Everything You Need to Plan for Before Buying an Electric Car
If you’ve been seeing a lot of electric cars out and about on the road recently and are thinking of investing in one for yourself, then now is a good time to make the switch. Being kinder to the environment and cheaper to run, it’s no surprise that electric vehicles are becoming increasingly popular, particularly with the rising fuel price and the introduction of clean air zones throughout the country. Eventually, all new cars sold will likely be electric as the UK government plans to phase out the production of petrol and diesel vehicles, making driving cleaner and greener overall.
Making the switch to an electric car can have many benefits, including no fuel expenses, a smoother driving experience, and less car maintenance to worry about, thanks to fewer moving parts. But that being said, driving an electric car can be very different to driving a traditional combustion engine vehicle, and there is a lot to get used to. If you are thinking of switching from traditional petrol or diesel-powered cars to electric cars, then here are some things to keep in mind.
Choosing the Right Car
With more car manufacturers now going electric and offering a wider range of models to choose from, the market is only getting bigger, and there is an electric car out there for everybody.
Buying an electric car is not that different from choosing a traditional combustion engine car. Think about the size of car you will need and the type of features you want to narrow down your options and come up with a list of cars that might be suitable for you. However, instead of looking at fuel efficiency as you might when buying a petrol or diesel car, the main spec to look out for when purchasing an EV is the range.
The battery range refers to how many miles the car can cover before you are going to need a charging point. The longer the journeys you make, the bigger the range you want. If you’re feeling stuck and unsure what you should be looking for in an electric car, this electric car guide from LV Electrix might help. You can find the answers to your questions here with LV Electrix’s comprehensive guides to choosing an electric car, charging, and more.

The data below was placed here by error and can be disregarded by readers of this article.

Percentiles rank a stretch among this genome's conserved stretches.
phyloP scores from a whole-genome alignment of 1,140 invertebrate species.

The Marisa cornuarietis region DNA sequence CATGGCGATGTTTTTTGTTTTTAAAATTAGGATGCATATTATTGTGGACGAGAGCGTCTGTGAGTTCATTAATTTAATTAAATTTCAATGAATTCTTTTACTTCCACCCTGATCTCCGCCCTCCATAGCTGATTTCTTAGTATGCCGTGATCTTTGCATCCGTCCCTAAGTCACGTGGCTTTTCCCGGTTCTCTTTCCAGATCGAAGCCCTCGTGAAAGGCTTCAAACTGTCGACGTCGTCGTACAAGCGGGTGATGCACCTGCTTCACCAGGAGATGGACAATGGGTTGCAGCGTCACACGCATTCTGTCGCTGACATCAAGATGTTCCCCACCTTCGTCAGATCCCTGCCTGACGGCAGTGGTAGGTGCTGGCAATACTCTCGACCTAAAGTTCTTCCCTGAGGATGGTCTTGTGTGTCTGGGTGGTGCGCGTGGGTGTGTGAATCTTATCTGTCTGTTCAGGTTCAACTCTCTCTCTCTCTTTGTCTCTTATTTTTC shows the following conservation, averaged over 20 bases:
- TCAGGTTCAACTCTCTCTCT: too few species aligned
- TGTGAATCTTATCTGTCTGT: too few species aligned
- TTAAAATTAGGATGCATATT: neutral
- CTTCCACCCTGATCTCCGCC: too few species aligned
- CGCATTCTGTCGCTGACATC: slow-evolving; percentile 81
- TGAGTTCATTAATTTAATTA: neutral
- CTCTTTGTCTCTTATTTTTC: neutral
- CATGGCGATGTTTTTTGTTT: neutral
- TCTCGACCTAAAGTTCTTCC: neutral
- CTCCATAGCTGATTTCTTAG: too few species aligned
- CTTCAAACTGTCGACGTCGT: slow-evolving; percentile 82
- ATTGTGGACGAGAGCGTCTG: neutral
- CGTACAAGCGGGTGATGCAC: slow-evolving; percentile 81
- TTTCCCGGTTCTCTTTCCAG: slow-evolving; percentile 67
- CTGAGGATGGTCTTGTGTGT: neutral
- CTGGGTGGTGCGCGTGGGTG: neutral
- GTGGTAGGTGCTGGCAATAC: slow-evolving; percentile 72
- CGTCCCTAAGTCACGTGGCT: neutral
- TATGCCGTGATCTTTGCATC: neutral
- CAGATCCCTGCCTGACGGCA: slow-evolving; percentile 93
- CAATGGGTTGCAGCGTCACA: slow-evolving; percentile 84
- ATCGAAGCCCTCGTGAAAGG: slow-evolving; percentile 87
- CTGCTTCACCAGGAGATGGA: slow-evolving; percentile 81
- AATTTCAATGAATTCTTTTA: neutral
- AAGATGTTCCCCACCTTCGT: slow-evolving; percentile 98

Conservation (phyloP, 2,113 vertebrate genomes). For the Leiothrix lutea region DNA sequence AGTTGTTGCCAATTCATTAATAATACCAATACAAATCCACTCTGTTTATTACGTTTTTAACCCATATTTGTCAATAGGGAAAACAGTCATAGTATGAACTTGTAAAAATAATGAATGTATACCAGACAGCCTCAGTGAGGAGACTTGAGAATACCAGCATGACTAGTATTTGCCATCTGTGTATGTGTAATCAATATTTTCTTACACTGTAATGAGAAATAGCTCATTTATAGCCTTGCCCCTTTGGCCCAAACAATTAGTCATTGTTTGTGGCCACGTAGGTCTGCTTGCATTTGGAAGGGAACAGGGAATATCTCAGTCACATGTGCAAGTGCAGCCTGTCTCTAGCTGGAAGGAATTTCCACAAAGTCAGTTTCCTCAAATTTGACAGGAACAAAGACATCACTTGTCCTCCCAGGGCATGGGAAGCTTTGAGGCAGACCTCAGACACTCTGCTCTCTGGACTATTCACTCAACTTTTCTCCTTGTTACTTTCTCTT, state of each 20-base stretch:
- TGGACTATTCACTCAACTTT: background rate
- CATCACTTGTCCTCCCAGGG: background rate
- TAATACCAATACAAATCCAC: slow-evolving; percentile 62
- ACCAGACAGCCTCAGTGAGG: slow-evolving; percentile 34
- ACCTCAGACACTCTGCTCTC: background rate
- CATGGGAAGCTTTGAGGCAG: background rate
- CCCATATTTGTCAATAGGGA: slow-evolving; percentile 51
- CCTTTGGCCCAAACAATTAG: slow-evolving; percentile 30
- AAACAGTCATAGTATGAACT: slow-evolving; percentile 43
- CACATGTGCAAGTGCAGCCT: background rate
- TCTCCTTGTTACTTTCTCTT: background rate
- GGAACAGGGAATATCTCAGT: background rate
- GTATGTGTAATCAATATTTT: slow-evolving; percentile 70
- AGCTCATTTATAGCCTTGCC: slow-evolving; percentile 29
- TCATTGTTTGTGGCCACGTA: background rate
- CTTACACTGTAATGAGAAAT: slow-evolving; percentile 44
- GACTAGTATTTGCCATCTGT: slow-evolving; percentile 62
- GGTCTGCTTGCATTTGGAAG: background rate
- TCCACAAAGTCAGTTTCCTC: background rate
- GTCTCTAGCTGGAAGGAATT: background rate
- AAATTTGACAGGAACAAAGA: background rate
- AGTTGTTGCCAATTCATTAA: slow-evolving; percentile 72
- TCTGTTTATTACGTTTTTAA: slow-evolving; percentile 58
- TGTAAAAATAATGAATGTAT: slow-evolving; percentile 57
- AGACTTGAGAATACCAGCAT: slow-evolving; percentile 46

Where to Charge
The good news is that you do not need to have a personal electric car charging point installed at your home to drive an electric car, although there is no doubt that this is very convenient to have. If you live in a flat, for example, or your home is a terraced house with on-road parking rather than a driveway, then charging your electric car at home could be difficult, if not impossible. Or, if you want to buy an electric car and give it some time to see if it is the right option for you before committing to having a charging point installed at home, you can use the public network of EV chargers that are available throughout the country.
Many manufacturers offer EV charging free with their financial plans, so if you are paying monthly for your electric car, this might be something worth looking out for. Chargers are becoming increasingly readily available in places like petrol stations, motorway service stations, and even in supermarket car parks where you can leave your car on charge and go to get your shopping.
Installing a Home Charger